Emma has been looking forward to spending her senior year of high school in Paris. When she arrives, she and her friend Elise are excited to learn the culture and participate in an Opera writing competition. Then Flynn and Owen show up in Paris and the conflict heats up.
Elise doesn’t want to miss the opportunity to date a cute French boy, but she also doesn’t want to give up Owen.
Then Emma’s boyfriend, Gray, goes missing and is presumed dead. Emma travels through a mirror and is able to talk to Gray, but the Gray in her dreams is dangerous and depressing. In an attempt to get over Gray, Emma begins spending more time with Owen. Soon Emma must face Elise’s jealousy and her own growing attraction to Owen.
As Emma’s dreams continue to frighten her, she decides to stay away from the mirror, but that doesn’t stop her from feeling Gray’s presence. And then a series of accidents makes Emma wonder if Gray’s Ghost wants revenge.
Although A Phantom Enchantment takes place in Paris, the setting does not add to the story. So much of the story revolves around Emma and her American friends, that the French culture takes a backseat to the teen drama. Even though Emma and Elise are in a Paris boarding school, none of the French students make more than a ripple in the story.
Even though the story parallels the Phantom of the Opera, this also does not add to the enjoyment of the story. By the time Emma’s story reaches book three, both her story and conflict feel old. Thus, reading A Phantom Enchantment became a chore, and Emma’s story came to a welcome end.
- Emma and her boyfriend talk about a night they spent on the beach and she asks, “You mean the night we almost had sex?”
- A drunk Flynn sleeps in Emma’s bed. The next morning he wakes up concerned that they had sex, and he didn’t remember it.
- Emma thinks about Owen who had his heart broken when Michelle, “revealed that she was gay. Then I led him on by kissed him, and worse by kissing Flynn a couple months later.”
- Emma wishes she could be, “more like Elise, sampling cute men as one might sample macarons.”
- Owen leans close to Emma. “He wanted me to be the one to initiate. He wanted me to want more. And I did…as difficult as it was not to press my body into Owen’s and kiss him hard on the mouth, I drew away.”
- Elise tells Emma, “I know you were probably saving yourself for Gray . . . I just want to remind you that you’re human. And you’ll never be this young and hot again.” Elise tells Emma to, “wear something sexy, and try to get lucky.”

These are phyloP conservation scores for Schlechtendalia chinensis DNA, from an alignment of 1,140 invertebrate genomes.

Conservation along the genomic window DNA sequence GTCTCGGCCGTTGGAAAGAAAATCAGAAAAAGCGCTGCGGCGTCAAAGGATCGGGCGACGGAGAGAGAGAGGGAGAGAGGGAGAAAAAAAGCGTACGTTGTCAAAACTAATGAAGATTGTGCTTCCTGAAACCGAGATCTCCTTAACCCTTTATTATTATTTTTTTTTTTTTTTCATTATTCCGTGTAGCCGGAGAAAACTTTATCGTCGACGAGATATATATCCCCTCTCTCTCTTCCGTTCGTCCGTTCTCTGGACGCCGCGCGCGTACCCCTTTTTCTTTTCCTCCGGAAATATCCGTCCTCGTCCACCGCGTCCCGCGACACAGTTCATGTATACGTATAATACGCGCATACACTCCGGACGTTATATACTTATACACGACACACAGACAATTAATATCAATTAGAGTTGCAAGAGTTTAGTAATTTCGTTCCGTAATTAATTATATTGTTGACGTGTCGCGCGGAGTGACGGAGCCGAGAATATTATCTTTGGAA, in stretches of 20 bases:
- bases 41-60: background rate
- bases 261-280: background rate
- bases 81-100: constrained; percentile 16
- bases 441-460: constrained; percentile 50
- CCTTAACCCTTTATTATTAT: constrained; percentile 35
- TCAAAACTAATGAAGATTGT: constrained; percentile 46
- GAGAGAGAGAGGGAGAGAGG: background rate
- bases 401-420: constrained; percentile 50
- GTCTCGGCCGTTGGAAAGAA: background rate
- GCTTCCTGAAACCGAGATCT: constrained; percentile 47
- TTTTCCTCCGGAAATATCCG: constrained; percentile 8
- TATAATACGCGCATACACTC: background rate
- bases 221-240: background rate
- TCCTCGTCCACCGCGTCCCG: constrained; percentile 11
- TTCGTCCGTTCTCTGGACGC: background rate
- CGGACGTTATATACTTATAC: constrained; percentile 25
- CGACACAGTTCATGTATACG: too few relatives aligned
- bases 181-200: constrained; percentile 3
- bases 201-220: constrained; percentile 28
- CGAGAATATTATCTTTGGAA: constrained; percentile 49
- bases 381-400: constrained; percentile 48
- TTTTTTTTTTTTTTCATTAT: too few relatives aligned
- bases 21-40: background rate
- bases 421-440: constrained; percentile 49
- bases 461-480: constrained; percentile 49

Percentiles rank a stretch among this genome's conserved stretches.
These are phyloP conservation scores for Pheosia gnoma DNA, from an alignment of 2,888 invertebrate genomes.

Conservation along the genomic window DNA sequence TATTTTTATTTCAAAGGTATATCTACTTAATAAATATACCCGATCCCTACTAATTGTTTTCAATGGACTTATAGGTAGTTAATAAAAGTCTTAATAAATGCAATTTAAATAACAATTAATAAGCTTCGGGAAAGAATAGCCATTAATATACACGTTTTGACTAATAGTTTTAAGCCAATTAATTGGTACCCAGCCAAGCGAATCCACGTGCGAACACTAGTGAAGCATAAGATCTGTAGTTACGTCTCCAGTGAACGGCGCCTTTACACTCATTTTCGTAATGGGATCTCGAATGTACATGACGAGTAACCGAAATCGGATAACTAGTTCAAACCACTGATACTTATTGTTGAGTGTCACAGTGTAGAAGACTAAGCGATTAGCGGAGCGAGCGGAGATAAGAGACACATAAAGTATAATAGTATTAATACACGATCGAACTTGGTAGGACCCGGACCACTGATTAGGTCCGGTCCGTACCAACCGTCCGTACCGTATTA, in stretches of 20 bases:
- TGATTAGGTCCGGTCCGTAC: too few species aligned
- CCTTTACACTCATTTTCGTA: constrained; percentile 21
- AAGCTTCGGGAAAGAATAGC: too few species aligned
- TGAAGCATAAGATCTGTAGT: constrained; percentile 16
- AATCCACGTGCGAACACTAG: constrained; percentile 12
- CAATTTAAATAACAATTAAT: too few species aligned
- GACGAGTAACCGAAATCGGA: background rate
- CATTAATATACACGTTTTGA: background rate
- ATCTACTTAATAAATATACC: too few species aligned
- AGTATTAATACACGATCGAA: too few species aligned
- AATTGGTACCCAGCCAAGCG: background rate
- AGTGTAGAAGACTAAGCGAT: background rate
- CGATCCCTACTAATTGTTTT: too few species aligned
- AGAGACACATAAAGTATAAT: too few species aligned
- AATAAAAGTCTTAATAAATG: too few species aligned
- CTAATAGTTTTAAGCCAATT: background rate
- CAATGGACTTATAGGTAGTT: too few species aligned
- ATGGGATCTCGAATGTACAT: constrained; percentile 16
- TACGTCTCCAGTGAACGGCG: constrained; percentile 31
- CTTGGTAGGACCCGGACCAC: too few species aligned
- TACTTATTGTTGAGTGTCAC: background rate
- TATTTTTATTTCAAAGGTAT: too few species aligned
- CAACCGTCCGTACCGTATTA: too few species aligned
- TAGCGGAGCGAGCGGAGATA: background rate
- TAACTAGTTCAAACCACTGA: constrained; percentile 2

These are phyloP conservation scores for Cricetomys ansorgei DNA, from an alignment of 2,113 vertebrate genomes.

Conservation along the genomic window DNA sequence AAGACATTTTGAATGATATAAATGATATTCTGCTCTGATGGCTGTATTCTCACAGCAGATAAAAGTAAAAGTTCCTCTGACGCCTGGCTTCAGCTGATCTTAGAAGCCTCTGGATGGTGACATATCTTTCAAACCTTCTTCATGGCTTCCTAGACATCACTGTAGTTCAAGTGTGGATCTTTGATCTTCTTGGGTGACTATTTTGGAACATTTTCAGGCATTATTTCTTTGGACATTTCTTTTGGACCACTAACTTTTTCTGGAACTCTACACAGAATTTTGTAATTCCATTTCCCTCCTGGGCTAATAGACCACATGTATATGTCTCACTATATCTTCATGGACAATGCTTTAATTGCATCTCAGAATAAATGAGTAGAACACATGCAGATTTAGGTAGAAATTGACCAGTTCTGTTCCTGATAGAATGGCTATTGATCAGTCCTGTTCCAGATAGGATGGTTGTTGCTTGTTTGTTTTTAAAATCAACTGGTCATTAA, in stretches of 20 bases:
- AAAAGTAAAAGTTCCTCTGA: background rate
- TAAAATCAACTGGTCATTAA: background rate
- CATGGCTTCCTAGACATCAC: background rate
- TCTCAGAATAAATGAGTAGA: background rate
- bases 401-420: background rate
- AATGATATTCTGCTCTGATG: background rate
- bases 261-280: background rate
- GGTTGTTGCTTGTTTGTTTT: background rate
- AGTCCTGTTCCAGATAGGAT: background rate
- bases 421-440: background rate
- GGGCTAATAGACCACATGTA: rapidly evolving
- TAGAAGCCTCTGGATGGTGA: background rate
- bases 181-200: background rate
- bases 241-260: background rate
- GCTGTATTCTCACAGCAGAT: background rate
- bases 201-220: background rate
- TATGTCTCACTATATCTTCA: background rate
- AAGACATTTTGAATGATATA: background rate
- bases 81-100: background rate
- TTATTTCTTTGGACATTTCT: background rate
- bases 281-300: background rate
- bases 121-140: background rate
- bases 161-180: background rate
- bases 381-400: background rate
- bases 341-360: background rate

- Else worries that she will become unfaithful like her mother, who cheated on her husband.
- Emma and Owen kiss and she was, “dazed by the feel of his tongue in my mouth, dizzy from the sheer cinematic splendor of it.”
- Emma and Owen make out. “I was a puddle of sensation, letting his mouth crash over me like a tide…We didn’t’ actually have sex-neither of us had prepared for this-but it didn’t matter. The end result felt the same as we lay in bed next to each other, nearly naked and spend, feeling desire twine though our limbs.”
- The book refers to the storyline of Phantom of the Opera and how, “a scene changer had been found dead in a cellar, hanging from a beam.”
- A Christmas tree falls and hurts Elise and Owen. Emma wonders if Gray’s ghost had something to do with the accident.
- Gray pins Emma against the wall and yells, “You know what fucking happened to me!” He makes it clear that he would like to have sex with her, but she is unwilling. Gray ends up leaving.
- A character talks about how he set fire to a girl’s room because he was jealous that she was with another man.
Drugs and Alcohol
- There are several scenes where the characters are seen drinking and are drunk.
- Flynn dreams of smoking pot in front of Jim Morrison’s grave, so Emma and Owen go with him so he can fulfill his dream. Although Emma does not smoke pot, Owen does.
- One of the male characters had, “to take a piss.”
- Elise says that she has been “a bitch lately” and then apologizes. She also call another student a “douche.”
- Gray yells, “Well, love is (a joke). The fairytales tell you otherwise, but it’s all bullshit. Happily ever after is a fucking lie.”
- Profanity is scattered throughout the book. The profanity used includes: holy shit, Oh my god, smartass, and bastard.
- Emma uses a voodoo spell to bind her and Gray together.
- Emma is able to send her spirit self though a mirror and interact with Gray who had been lost at sea. Several times in the story Emma thinks she can feel Gray’s presence following her.
- Several items go missing which is blamed on the Bastille Ghost.
- One of the characters is a practitioner of voodoo and a believer of spells.
- Emma prays to God, and she repeats a verse, “Dear Saint Anthony, please come around. Something’s lost that must be found.”
- Emma says, “Sometimes I wished I believed in God in that unequivocal way others did. While I did believe in a cosmic force that had played some role in our creation, I had no idea what form it took or how much it actually intervened in human endeavors.”